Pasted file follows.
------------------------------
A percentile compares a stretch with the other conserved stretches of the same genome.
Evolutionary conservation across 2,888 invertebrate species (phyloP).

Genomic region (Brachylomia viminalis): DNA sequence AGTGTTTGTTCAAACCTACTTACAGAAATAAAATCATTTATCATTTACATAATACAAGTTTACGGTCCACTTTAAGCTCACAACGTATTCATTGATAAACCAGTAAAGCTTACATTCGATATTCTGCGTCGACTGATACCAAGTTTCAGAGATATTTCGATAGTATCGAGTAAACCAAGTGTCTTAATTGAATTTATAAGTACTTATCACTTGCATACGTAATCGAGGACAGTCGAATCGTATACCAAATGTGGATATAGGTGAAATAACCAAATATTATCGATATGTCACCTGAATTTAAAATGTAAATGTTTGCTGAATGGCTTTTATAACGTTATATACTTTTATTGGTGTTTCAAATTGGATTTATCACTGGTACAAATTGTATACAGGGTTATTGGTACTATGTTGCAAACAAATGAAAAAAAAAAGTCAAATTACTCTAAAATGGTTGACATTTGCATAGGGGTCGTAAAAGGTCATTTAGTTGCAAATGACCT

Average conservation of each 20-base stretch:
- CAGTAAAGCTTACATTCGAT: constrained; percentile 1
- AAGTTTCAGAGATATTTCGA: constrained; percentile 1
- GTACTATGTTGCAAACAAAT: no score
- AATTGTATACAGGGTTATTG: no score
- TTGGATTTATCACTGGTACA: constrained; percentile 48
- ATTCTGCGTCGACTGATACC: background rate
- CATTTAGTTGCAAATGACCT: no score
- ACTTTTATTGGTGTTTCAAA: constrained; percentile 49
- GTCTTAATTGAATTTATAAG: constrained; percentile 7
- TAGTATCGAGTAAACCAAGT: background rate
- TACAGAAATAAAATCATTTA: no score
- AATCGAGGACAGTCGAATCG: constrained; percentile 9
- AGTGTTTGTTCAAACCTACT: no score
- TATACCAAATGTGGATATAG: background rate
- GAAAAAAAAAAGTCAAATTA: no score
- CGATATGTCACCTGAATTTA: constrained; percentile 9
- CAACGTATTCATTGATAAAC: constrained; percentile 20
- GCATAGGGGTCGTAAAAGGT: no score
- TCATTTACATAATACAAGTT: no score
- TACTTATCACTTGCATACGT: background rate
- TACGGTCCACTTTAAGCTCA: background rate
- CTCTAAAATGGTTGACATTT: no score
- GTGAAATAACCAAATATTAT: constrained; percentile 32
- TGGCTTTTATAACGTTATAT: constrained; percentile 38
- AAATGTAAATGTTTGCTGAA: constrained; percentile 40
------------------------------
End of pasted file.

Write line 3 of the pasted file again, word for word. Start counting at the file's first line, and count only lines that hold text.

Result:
Genomic region (Brachylomia viminalis): DNA sequence AGTGTTTGTTCAAACCTACTTACAGAAATAAAATCATTTATCATTTACATAATACAAGTTTACGGTCCACTTTAAGCTCACAACGTATTCATTGATAAACCAGTAAAGCTTACATTCGATATTCTGCGTCGACTGATACCAAGTTTCAGAGATATTTCGATAGTATCGAGTAAACCAAGTGTCTTAATTGAATTTATAAGTACTTATCACTTGCATACGTAATCGAGGACAGTCGAATCGTATACCAAATGTGGATATAGGTGAAATAACCAAATATTATCGATATGTCACCTGAATTTAAAATGTAAATGTTTGCTGAATGGCTTTTATAACGTTATATACTTTTATTGGTGTTTCAAATTGGATTTATCACTGGTACAAATTGTATACAGGGTTATTGGTACTATGTTGCAAACAAATGAAAAAAAAAAGTCAAATTACTCTAAAATGGTTGACATTTGCATAGGGGTCGTAAAAGGTCATTTAGTTGCAAATGACCT